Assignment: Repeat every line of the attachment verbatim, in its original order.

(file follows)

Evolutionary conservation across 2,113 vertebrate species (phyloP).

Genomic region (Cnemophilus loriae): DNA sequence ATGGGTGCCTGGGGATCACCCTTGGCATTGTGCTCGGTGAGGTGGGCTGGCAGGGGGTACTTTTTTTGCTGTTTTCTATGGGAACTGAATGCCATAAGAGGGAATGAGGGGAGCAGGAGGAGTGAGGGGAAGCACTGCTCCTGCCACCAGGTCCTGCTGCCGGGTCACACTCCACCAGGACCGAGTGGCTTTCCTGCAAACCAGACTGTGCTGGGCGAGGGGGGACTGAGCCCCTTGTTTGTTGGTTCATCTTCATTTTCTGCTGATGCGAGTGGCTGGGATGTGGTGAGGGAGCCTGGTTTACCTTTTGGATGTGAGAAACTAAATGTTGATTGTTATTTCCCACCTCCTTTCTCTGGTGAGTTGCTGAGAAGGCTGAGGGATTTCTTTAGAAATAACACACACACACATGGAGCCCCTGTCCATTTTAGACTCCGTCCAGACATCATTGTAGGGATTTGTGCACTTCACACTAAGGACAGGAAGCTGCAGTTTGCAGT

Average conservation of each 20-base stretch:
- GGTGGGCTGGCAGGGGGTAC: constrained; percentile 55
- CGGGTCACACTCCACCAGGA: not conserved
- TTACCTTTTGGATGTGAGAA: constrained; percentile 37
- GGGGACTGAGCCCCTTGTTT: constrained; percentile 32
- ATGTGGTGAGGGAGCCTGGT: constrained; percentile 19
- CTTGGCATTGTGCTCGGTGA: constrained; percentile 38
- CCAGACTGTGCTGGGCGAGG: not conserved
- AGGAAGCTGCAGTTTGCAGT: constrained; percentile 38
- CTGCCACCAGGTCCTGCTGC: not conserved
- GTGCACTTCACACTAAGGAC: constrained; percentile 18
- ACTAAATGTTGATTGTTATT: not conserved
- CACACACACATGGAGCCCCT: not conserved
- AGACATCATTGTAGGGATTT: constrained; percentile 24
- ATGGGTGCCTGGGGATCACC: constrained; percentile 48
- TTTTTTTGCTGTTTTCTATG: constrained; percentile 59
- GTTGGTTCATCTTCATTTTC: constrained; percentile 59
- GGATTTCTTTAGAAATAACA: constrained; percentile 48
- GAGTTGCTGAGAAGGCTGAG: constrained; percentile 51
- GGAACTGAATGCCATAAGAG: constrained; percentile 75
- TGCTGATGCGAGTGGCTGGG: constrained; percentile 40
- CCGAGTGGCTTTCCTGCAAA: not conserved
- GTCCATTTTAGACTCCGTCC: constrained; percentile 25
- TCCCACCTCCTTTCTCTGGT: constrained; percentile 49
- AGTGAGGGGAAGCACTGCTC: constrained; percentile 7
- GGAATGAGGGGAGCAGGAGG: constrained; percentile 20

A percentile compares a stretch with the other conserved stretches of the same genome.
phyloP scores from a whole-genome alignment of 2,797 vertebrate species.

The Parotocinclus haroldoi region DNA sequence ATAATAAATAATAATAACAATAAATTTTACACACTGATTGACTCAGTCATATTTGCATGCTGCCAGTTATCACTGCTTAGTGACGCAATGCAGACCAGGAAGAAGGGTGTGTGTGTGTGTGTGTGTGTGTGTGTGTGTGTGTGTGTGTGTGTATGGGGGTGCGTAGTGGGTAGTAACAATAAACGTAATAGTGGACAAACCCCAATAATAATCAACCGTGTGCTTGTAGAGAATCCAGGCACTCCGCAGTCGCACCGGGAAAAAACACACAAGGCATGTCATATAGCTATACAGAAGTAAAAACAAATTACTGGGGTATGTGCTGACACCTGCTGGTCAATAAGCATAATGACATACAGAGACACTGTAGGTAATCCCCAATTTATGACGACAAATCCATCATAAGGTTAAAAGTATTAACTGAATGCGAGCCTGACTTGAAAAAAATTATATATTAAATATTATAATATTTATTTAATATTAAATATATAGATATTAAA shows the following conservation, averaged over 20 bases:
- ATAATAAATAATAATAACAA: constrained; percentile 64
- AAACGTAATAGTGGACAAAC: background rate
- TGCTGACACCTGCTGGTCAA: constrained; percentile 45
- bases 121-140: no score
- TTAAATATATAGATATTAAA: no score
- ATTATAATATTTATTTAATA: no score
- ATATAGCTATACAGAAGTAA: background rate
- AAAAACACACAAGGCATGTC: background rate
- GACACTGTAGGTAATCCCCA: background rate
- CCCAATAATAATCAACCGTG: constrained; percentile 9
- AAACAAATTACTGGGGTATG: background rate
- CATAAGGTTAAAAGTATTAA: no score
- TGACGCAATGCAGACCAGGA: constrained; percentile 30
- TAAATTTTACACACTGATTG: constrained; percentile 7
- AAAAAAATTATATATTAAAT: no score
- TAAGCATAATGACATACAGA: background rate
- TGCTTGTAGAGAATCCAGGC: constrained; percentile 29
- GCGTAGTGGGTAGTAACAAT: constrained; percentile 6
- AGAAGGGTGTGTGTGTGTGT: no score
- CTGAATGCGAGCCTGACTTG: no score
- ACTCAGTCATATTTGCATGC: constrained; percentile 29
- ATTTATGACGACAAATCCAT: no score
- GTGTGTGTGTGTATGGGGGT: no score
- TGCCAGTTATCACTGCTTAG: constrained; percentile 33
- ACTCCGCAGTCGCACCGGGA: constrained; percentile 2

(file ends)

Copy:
Evolutionary conservation across 2,113 vertebrate species (phyloP).

Genomic region (Cnemophilus loriae): DNA sequence ATGGGTGCCTGGGGATCACCCTTGGCATTGTGCTCGGTGAGGTGGGCTGGCAGGGGGTACTTTTTTTGCTGTTTTCTATGGGAACTGAATGCCATAAGAGGGAATGAGGGGAGCAGGAGGAGTGAGGGGAAGCACTGCTCCTGCCACCAGGTCCTGCTGCCGGGTCACACTCCACCAGGACCGAGTGGCTTTCCTGCAAACCAGACTGTGCTGGGCGAGGGGGGACTGAGCCCCTTGTTTGTTGGTTCATCTTCATTTTCTGCTGATGCGAGTGGCTGGGATGTGGTGAGGGAGCCTGGTTTACCTTTTGGATGTGAGAAACTAAATGTTGATTGTTATTTCCCACCTCCTTTCTCTGGTGAGTTGCTGAGAAGGCTGAGGGATTTCTTTAGAAATAACACACACACACATGGAGCCCCTGTCCATTTTAGACTCCGTCCAGACATCATTGTAGGGATTTGTGCACTTCACACTAAGGACAGGAAGCTGCAGTTTGCAGT

Average conservation of each 20-base stretch:
- GGTGGGCTGGCAGGGGGTAC: constrained; percentile 55
- CGGGTCACACTCCACCAGGA: not conserved
- TTACCTTTTGGATGTGAGAA: constrained; percentile 37
- GGGGACTGAGCCCCTTGTTT: constrained; percentile 32
- ATGTGGTGAGGGAGCCTGGT: constrained; percentile 19
- CTTGGCATTGTGCTCGGTGA: constrained; percentile 38
- CCAGACTGTGCTGGGCGAGG: not conserved
- AGGAAGCTGCAGTTTGCAGT: constrained; percentile 38
- CTGCCACCAGGTCCTGCTGC: not conserved
- GTGCACTTCACACTAAGGAC: constrained; percentile 18
- ACTAAATGTTGATTGTTATT: not conserved
- CACACACACATGGAGCCCCT: not conserved
- AGACATCATTGTAGGGATTT: constrained; percentile 24
- ATGGGTGCCTGGGGATCACC: constrained; percentile 48
- TTTTTTTGCTGTTTTCTATG: constrained; percentile 59
- GTTGGTTCATCTTCATTTTC: constrained; percentile 59
- GGATTTCTTTAGAAATAACA: constrained; percentile 48
- GAGTTGCTGAGAAGGCTGAG: constrained; percentile 51
- GGAACTGAATGCCATAAGAG: constrained; percentile 75
- TGCTGATGCGAGTGGCTGGG: constrained; percentile 40
- CCGAGTGGCTTTCCTGCAAA: not conserved
- GTCCATTTTAGACTCCGTCC: constrained; percentile 25
- TCCCACCTCCTTTCTCTGGT: constrained; percentile 49
- AGTGAGGGGAAGCACTGCTC: constrained; percentile 7
- GGAATGAGGGGAGCAGGAGG: constrained; percentile 20

A percentile compares a stretch with the other conserved stretches of the same genome.
phyloP scores from a whole-genome alignment of 2,797 vertebrate species.

The Parotocinclus haroldoi region DNA sequence ATAATAAATAATAATAACAATAAATTTTACACACTGATTGACTCAGTCATATTTGCATGCTGCCAGTTATCACTGCTTAGTGACGCAATGCAGACCAGGAAGAAGGGTGTGTGTGTGTGTGTGTGTGTGTGTGTGTGTGTGTGTGTGTGTGTATGGGGGTGCGTAGTGGGTAGTAACAATAAACGTAATAGTGGACAAACCCCAATAATAATCAACCGTGTGCTTGTAGAGAATCCAGGCACTCCGCAGTCGCACCGGGAAAAAACACACAAGGCATGTCATATAGCTATACAGAAGTAAAAACAAATTACTGGGGTATGTGCTGACACCTGCTGGTCAATAAGCATAATGACATACAGAGACACTGTAGGTAATCCCCAATTTATGACGACAAATCCATCATAAGGTTAAAAGTATTAACTGAATGCGAGCCTGACTTGAAAAAAATTATATATTAAATATTATAATATTTATTTAATATTAAATATATAGATATTAAA shows the following conservation, averaged over 20 bases:
- ATAATAAATAATAATAACAA: constrained; percentile 64
- AAACGTAATAGTGGACAAAC: background rate
- TGCTGACACCTGCTGGTCAA: constrained; percentile 45
- bases 121-140: no score
- TTAAATATATAGATATTAAA: no score
- ATTATAATATTTATTTAATA: no score
- ATATAGCTATACAGAAGTAA: background rate
- AAAAACACACAAGGCATGTC: background rate
- GACACTGTAGGTAATCCCCA: background rate
- CCCAATAATAATCAACCGTG: constrained; percentile 9
- AAACAAATTACTGGGGTATG: background rate
- CATAAGGTTAAAAGTATTAA: no score
- TGACGCAATGCAGACCAGGA: constrained; percentile 30
- TAAATTTTACACACTGATTG: constrained; percentile 7
- AAAAAAATTATATATTAAAT: no score
- TAAGCATAATGACATACAGA: background rate
- TGCTTGTAGAGAATCCAGGC: constrained; percentile 29
- GCGTAGTGGGTAGTAACAAT: constrained; percentile 6
- AGAAGGGTGTGTGTGTGTGT: no score
- CTGAATGCGAGCCTGACTTG: no score
- ACTCAGTCATATTTGCATGC: constrained; percentile 29
- ATTTATGACGACAAATCCAT: no score
- GTGTGTGTGTGTATGGGGGT: no score
- TGCCAGTTATCACTGCTTAG: constrained; percentile 33
- ACTCCGCAGTCGCACCGGGA: constrained; percentile 2